Awakening Africa Magazine

Entrepreneurship

What Does Entrepreneurship Really Mean In African Context?

2 Mins read

African countries are ripe with challenges which also means these areas are an entrepreneur’s dream to create valuable solutions to underserved and emerging markets. Over the years, Africa had to deliberately step back with its public projects and make way for private enterprise to flourish.

Despite improvement in entrepreneurial projects, there is one question that still baffles many interested in the developing economies. What does entrepreneurship mean in the African context?

Entrepreneurship in Africa is certainly different from the business context in the Western world, but it is the solution to the vexing problems of people all around the world. Entrepreneurship in Africa differs from the Western world in most factors such as political differences, economic situations, labor, strategies, and more.

Here is how we can interpret entrepreneurship in the African context. Keep reading.

What Is Entrepreneurship?

Today, entrepreneurship is not specific to one place or country only. It is globally recognized and defined as serving the needs of the emerging markets and those that are underserved.

It is about finding the gaps between what people want and what people currently have or do not have, converting that challenge into an opportunity by accumulating the required resources, and presenting a viable solution to solve those challenges by creating an enterprise.

While the framework of entrepreneurship is not so different, the needs, challenges, and market demands differ greatly from one place to another. What people want or need in one area may not necessarily be the same thing that will satisfy people in another area.

Entrepreneurship In Africa

In terms of defining entrepreneurship in the African context, there are no extensive ways of doing it. There are millions of people who have started a business in Africa. There are no facts to define the exact framework of entrepreneurship as it is currently present in Africa.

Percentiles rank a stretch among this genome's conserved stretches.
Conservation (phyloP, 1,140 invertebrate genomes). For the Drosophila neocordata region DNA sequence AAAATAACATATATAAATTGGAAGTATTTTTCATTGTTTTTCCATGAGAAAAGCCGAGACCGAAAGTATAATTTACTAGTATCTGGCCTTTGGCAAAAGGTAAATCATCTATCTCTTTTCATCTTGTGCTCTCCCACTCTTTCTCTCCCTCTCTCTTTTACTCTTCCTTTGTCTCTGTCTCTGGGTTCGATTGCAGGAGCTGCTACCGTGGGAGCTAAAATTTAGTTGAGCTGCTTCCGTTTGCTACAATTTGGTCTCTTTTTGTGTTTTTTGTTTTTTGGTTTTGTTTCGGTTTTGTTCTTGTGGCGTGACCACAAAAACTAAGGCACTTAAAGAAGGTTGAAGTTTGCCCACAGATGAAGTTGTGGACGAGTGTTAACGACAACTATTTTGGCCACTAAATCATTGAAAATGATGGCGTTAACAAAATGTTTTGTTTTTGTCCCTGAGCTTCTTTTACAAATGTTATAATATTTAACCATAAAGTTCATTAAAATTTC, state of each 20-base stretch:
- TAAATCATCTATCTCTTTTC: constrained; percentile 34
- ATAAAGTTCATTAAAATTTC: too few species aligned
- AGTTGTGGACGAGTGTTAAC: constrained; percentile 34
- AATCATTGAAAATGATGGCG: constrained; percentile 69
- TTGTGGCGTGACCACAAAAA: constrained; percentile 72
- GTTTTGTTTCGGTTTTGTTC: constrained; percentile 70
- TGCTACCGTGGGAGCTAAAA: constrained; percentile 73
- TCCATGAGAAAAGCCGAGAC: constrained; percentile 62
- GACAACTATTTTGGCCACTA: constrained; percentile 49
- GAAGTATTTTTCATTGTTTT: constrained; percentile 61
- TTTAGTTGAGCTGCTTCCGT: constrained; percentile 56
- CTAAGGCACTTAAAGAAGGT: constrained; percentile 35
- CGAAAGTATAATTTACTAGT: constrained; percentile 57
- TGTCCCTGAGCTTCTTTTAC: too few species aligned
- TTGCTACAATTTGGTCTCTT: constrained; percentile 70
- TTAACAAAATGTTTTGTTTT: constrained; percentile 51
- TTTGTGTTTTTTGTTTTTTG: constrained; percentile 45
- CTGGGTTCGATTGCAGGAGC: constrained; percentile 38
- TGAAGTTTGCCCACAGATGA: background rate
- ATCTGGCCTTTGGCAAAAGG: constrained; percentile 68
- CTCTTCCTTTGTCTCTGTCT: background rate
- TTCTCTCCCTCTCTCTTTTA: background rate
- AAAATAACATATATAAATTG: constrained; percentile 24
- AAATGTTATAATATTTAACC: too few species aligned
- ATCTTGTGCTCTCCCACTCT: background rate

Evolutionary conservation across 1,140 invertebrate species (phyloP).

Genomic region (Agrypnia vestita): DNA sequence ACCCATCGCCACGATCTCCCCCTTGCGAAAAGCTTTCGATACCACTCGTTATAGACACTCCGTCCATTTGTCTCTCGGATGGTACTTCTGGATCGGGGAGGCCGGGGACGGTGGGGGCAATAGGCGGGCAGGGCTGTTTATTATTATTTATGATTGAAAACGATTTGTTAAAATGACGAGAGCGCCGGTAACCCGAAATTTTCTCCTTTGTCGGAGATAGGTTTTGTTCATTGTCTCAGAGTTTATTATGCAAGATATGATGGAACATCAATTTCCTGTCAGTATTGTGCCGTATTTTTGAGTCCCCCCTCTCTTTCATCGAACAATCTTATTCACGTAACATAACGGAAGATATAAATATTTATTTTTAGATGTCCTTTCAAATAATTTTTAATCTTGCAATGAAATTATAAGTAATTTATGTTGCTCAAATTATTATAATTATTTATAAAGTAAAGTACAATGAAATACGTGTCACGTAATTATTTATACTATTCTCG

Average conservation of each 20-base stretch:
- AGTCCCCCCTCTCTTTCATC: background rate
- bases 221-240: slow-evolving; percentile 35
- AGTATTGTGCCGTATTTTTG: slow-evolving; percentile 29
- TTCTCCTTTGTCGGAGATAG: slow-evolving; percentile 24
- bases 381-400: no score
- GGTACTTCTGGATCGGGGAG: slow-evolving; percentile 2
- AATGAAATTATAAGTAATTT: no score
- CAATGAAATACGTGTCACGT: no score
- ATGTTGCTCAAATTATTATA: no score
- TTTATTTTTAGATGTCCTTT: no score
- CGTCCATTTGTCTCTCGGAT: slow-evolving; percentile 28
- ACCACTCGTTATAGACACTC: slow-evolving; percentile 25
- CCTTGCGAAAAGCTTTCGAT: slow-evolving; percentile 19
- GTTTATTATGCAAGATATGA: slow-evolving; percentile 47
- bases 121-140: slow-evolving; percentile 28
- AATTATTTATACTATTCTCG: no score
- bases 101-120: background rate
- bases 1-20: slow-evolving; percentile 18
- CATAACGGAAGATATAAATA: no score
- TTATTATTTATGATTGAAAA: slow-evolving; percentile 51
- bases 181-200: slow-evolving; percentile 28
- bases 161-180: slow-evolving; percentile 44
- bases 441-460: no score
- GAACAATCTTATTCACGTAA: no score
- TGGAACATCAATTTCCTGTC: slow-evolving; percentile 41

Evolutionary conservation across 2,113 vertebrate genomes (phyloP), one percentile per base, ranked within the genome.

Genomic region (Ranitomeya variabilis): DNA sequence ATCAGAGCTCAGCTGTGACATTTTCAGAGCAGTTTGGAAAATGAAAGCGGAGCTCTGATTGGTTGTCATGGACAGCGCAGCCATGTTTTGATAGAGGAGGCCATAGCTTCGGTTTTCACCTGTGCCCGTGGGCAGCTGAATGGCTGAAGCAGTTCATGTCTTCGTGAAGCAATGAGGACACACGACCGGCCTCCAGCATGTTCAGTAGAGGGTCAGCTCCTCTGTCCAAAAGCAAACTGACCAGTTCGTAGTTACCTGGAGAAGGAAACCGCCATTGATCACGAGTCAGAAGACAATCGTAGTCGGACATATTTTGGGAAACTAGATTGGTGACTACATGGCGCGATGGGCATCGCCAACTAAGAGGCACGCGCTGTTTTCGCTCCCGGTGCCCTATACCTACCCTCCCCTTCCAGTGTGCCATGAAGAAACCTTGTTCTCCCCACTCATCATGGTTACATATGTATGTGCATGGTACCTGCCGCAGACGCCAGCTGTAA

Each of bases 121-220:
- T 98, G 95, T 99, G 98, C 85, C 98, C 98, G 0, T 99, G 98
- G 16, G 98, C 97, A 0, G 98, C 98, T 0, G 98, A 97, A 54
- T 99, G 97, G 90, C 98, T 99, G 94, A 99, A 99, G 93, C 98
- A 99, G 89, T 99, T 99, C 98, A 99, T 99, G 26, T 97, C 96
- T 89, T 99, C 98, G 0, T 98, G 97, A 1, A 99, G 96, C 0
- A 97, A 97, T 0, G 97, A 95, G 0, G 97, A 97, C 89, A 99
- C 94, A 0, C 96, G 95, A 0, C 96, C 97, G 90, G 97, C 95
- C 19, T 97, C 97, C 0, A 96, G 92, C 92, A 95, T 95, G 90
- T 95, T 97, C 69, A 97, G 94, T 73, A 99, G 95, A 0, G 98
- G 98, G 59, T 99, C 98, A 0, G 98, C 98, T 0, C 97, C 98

According to stats, about 22% of the working-age population in Africa is venturing into entrepreneurship. The rate of entrepreneurship varies in different countries, with about 9% in Algeria and 40% in Nigeria and Zambia. The rate of entrepreneurship in Africa is one of the highest in the world.

The high business activity is due to a few different reasons. The countries with poorer populations tend to tilt more towards entrepreneurship mainly because the job market is in bad condition, and there is no other way to run a household than to start a business. So, the business activity in different countries varies with the income level, with poor countries faring well in entrepreneurship out of necessity.

What Group Forms The African Entrepreneur?

It’s not only the big corporations that constitute all the businesses in Africa. The continent has startups, family businesses, and small enterprises all around.

About 27% of Africa’s adult and female youth have started their business. There are more females than males venturing into business than males. This rate of female entrepreneurship is higher than for females in most other parts of the world.

Family businesses also make up a significant portion of businesses in Africa. Although, female-led and family businesses tend to generate less revenue than other types of enterprises.

International return Africans and those residing outside the continent make another big part of entrepreneurship in Africa. They bring and send remittances as funds for startups. People returning to Africa are more likely to start a business venture than take up a job. These ventures are more beneficial to the startup economy than for family-run businesses.

Key Challenges

African entrepreneurs face some of the biggest challenges. There is a lack of institutional infrastructure to grow and scale a business. Funds and finances necessary for a venture are lacking in the continent. Entrepreneurs have to struggle to get the right resources at the required time. The only way out, for now, is to get creative in sourcing the needed input and be persistent.

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